My second volunteer post was in the DNR Building which was very different from volunteering in the 4-H building. First it was more competitive to volunteer with the DNR. When I saw the posting as an AIS Detector, I went online to see what shifts were available and there were only like 3 left! Shortly after signing up, I began receiving many email communications about my shift including the mandatory quiz I had to take online before being able to volunteer. I got a lot of information about safety and emergency protocols, where everything was in the building, the upstairs check in and relaxing area I had no idea existed, and what I would be doing during my shift. They also provided their volunteers with an entrance ticket (free)!
If you’ve ever been to the DNR Building at the Minnesota State Fair, you know there’s a TON of stuff to see and do. I was next to fish tanks and snake enclosures. There were 4-wheelers and kayaks you could sit in. The pond is outside. You can climb the fire tower. On and on and on!
I was volunteering in the invasive species area of the DNR Building. Even just in that one area, there’s a lot to see and do. I was in the middle of a three-table set up that had informational pamphlets, visual examples of invasive species, giveaways like license holders and boot brushes, and invasive species temporary tattoos.
Near the tables was additional informational signage and a touchscreen interactive display about how to help prevent the spread of both aquatic and terrestrial invasive species.
I began my shift by signing in and getting to borrow a blue DNR vest as pictured below. My task was to basically facilitate everything at the three tables. I helped tons of people (kids and adults alike) apply temporary tattoos, I had conversations about invasive species, and I handed out lots of giveaway items.
At the DNR tables, I engaged with lots of people, but they were shorter conversations than in the 4-H building. Many people simply wanted the free stuff and to move along. A few people had very specific DNR questions that I did not have the answer to. Many interactions were very positive though. I appreciated that most people were in the environmental mindset when in the DNR building because it was easier to connect my main takeaways with other things in the building they were interested in. People might have seen an awesome fish that is native, so I could connect that to the impact of invasive fish. They might be into the kayak, so I could connect that to cleaning your water gear. Whatever they came into the building focused on, I could connect with something else at our table even if it was to just take a temporary tattoo.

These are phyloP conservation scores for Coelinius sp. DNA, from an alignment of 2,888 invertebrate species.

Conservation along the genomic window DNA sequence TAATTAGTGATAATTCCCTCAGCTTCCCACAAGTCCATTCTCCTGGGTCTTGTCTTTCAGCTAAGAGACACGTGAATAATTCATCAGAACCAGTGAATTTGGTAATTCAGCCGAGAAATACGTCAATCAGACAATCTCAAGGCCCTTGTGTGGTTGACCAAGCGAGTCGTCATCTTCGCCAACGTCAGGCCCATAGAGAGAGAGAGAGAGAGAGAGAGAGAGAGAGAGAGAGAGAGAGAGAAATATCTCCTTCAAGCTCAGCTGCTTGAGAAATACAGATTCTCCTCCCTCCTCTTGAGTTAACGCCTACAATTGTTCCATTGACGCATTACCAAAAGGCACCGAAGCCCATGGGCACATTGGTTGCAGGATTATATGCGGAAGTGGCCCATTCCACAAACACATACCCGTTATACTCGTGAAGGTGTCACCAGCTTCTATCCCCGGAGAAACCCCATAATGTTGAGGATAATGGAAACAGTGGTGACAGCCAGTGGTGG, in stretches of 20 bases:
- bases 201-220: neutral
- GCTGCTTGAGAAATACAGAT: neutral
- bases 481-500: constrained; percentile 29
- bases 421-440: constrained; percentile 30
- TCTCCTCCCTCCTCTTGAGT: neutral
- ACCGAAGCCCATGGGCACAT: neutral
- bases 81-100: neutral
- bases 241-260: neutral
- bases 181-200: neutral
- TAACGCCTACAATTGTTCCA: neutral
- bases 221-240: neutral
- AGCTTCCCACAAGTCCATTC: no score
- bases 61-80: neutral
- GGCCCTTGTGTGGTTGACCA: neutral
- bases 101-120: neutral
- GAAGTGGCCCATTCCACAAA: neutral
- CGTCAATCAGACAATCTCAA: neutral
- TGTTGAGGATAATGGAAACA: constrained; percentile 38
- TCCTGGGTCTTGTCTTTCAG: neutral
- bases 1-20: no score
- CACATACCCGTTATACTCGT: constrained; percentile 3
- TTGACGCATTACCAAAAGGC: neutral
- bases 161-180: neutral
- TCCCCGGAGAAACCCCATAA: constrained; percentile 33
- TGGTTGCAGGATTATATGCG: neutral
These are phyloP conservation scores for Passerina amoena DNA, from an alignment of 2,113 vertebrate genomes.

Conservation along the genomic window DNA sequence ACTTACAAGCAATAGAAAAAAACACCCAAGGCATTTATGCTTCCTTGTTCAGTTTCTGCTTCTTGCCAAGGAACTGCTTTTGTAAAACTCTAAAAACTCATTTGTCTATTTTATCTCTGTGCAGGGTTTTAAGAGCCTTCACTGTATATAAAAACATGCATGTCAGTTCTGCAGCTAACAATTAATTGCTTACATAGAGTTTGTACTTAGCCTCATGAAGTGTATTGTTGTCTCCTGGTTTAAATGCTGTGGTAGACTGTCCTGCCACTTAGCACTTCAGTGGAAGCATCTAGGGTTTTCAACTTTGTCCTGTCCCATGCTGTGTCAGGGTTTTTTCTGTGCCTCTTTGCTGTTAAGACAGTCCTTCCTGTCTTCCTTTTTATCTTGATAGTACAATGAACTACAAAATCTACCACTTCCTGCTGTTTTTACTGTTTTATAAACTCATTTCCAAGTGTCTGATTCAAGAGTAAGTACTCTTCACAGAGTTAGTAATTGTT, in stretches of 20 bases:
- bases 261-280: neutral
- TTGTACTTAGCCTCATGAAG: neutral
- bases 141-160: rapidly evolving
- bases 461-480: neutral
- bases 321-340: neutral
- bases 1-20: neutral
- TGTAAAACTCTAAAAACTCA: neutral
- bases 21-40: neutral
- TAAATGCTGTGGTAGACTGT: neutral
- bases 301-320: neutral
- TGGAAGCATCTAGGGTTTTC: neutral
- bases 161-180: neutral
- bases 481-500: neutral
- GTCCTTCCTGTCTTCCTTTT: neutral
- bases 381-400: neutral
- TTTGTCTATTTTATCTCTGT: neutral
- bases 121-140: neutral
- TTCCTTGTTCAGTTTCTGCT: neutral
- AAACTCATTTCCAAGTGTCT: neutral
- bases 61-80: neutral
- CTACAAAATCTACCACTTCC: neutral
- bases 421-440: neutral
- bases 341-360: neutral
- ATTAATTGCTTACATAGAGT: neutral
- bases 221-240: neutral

I was not sure what to expect when volunteering at the Minnesota State Fair. I was nervous about not knowing enough information or being incredibly bored because no one would want to talk to me. Neither was the case! The AIS Detectors program had given me enough information and experience that I felt confident in talking and connecting people to the impact and work being done around invasive species here in Minnesota. I needed to direct a few people to other sources and some people did not want to engage but that’s always going to be the case in a come-and-go style tabling situation. Most of my interactions were positive.
An important part of any conservation work is engaging with the public about it. Now that I’ve done some hands-on work to help stop the spread of aquatic invasive species, it was fun to share some of that knowledge and experiences with others. The DNR and UMN Extension and MAISRC cannot do it alone. The impact of regular people making “Clean, Drain, Dispose” and “Play, Clean, Go” a part of their lives also makes a huge difference.
There’s still time to make learning more about invasive species a part of your Minnesota State Fair visit! I encourage you to check out both the augmented reality area in the 4-H building and the invasive species area in the first floor of the DNR building!
– Alexa, Learning Experiences Specialist